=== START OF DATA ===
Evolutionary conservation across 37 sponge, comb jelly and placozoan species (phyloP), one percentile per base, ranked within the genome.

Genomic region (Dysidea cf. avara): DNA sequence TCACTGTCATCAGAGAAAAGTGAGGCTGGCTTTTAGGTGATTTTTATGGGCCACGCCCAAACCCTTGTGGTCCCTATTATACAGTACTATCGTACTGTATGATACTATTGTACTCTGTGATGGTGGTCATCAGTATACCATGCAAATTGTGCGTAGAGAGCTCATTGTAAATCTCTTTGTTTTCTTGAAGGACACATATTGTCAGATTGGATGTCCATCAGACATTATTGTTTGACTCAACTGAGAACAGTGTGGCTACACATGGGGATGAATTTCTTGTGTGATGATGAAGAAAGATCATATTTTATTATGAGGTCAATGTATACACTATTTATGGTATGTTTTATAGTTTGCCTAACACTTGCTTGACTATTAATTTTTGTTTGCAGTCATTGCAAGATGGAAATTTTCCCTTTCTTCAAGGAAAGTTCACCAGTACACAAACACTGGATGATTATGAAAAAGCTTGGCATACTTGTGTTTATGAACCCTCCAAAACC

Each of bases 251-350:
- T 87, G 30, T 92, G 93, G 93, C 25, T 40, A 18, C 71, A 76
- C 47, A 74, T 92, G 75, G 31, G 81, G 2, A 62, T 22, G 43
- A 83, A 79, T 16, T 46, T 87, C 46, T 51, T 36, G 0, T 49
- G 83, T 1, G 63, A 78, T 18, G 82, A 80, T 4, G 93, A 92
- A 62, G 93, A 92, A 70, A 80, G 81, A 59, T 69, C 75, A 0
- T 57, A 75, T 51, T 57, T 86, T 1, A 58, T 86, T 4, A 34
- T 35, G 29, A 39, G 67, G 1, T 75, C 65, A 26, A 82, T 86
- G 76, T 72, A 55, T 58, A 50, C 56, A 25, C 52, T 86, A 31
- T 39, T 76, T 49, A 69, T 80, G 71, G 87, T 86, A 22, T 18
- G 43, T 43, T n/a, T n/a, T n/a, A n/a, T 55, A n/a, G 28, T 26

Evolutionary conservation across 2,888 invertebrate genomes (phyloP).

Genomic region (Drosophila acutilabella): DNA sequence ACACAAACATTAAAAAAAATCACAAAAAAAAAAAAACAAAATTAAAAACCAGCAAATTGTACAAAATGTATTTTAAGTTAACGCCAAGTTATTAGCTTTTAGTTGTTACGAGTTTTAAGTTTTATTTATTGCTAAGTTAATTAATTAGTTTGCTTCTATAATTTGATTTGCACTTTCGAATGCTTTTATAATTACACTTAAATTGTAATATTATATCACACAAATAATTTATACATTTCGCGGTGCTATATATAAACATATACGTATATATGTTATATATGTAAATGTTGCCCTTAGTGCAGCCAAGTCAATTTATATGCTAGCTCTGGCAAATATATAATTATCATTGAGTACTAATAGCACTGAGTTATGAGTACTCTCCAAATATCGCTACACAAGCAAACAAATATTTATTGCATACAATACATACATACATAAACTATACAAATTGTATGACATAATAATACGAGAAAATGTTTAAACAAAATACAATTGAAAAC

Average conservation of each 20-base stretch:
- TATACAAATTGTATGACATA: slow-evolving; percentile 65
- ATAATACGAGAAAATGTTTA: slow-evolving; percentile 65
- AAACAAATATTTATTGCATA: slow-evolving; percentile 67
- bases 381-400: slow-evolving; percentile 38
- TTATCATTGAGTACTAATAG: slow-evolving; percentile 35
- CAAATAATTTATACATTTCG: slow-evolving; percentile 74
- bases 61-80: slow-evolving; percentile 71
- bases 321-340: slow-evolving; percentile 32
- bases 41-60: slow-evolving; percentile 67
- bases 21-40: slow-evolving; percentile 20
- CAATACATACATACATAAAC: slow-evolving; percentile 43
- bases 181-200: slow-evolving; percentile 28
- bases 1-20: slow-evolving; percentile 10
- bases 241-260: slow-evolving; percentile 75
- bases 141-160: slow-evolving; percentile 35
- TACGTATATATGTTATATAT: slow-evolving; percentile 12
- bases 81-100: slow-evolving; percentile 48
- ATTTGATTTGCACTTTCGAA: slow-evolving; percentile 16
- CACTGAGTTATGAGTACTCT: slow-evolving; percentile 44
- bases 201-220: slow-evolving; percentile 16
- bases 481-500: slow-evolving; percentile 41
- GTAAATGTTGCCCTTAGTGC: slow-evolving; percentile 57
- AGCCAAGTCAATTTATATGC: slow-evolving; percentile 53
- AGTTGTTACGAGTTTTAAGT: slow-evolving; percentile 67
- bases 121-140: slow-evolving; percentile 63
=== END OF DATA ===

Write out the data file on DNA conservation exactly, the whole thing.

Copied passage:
Evolutionary conservation across 37 sponge, comb jelly and placozoan species (phyloP), one percentile per base, ranked within the genome.

Genomic region (Dysidea cf. avara): DNA sequence TCACTGTCATCAGAGAAAAGTGAGGCTGGCTTTTAGGTGATTTTTATGGGCCACGCCCAAACCCTTGTGGTCCCTATTATACAGTACTATCGTACTGTATGATACTATTGTACTCTGTGATGGTGGTCATCAGTATACCATGCAAATTGTGCGTAGAGAGCTCATTGTAAATCTCTTTGTTTTCTTGAAGGACACATATTGTCAGATTGGATGTCCATCAGACATTATTGTTTGACTCAACTGAGAACAGTGTGGCTACACATGGGGATGAATTTCTTGTGTGATGATGAAGAAAGATCATATTTTATTATGAGGTCAATGTATACACTATTTATGGTATGTTTTATAGTTTGCCTAACACTTGCTTGACTATTAATTTTTGTTTGCAGTCATTGCAAGATGGAAATTTTCCCTTTCTTCAAGGAAAGTTCACCAGTACACAAACACTGGATGATTATGAAAAAGCTTGGCATACTTGTGTTTATGAACCCTCCAAAACC

Each of bases 251-350:
- T 87, G 30, T 92, G 93, G 93, C 25, T 40, A 18, C 71, A 76
- C 47, A 74, T 92, G 75, G 31, G 81, G 2, A 62, T 22, G 43
- A 83, A 79, T 16, T 46, T 87, C 46, T 51, T 36, G 0, T 49
- G 83, T 1, G 63, A 78, T 18, G 82, A 80, T 4, G 93, A 92
- A 62, G 93, A 92, A 70, A 80, G 81, A 59, T 69, C 75, A 0
- T 57, A 75, T 51, T 57, T 86, T 1, A 58, T 86, T 4, A 34
- T 35, G 29, A 39, G 67, G 1, T 75, C 65, A 26, A 82, T 86
- G 76, T 72, A 55, T 58, A 50, C 56, A 25, C 52, T 86, A 31
- T 39, T 76, T 49, A 69, T 80, G 71, G 87, T 86, A 22, T 18
- G 43, T 43, T n/a, T n/a, T n/a, A n/a, T 55, A n/a, G 28, T 26

Evolutionary conservation across 2,888 invertebrate genomes (phyloP).

Genomic region (Drosophila acutilabella): DNA sequence ACACAAACATTAAAAAAAATCACAAAAAAAAAAAAACAAAATTAAAAACCAGCAAATTGTACAAAATGTATTTTAAGTTAACGCCAAGTTATTAGCTTTTAGTTGTTACGAGTTTTAAGTTTTATTTATTGCTAAGTTAATTAATTAGTTTGCTTCTATAATTTGATTTGCACTTTCGAATGCTTTTATAATTACACTTAAATTGTAATATTATATCACACAAATAATTTATACATTTCGCGGTGCTATATATAAACATATACGTATATATGTTATATATGTAAATGTTGCCCTTAGTGCAGCCAAGTCAATTTATATGCTAGCTCTGGCAAATATATAATTATCATTGAGTACTAATAGCACTGAGTTATGAGTACTCTCCAAATATCGCTACACAAGCAAACAAATATTTATTGCATACAATACATACATACATAAACTATACAAATTGTATGACATAATAATACGAGAAAATGTTTAAACAAAATACAATTGAAAAC

Average conservation of each 20-base stretch:
- TATACAAATTGTATGACATA: slow-evolving; percentile 65
- ATAATACGAGAAAATGTTTA: slow-evolving; percentile 65
- AAACAAATATTTATTGCATA: slow-evolving; percentile 67
- bases 381-400: slow-evolving; percentile 38
- TTATCATTGAGTACTAATAG: slow-evolving; percentile 35
- CAAATAATTTATACATTTCG: slow-evolving; percentile 74
- bases 61-80: slow-evolving; percentile 71
- bases 321-340: slow-evolving; percentile 32
- bases 41-60: slow-evolving; percentile 67
- bases 21-40: slow-evolving; percentile 20
- CAATACATACATACATAAAC: slow-evolving; percentile 43
- bases 181-200: slow-evolving; percentile 28
- bases 1-20: slow-evolving; percentile 10
- bases 241-260: slow-evolving; percentile 75
- bases 141-160: slow-evolving; percentile 35
- TACGTATATATGTTATATAT: slow-evolving; percentile 12
- bases 81-100: slow-evolving; percentile 48
- ATTTGATTTGCACTTTCGAA: slow-evolving; percentile 16
- CACTGAGTTATGAGTACTCT: slow-evolving; percentile 44
- bases 201-220: slow-evolving; percentile 16
- bases 481-500: slow-evolving; percentile 41
- GTAAATGTTGCCCTTAGTGC: slow-evolving; percentile 57
- AGCCAAGTCAATTTATATGC: slow-evolving; percentile 53
- AGTTGTTACGAGTTTTAAGT: slow-evolving; percentile 67
- bases 121-140: slow-evolving; percentile 63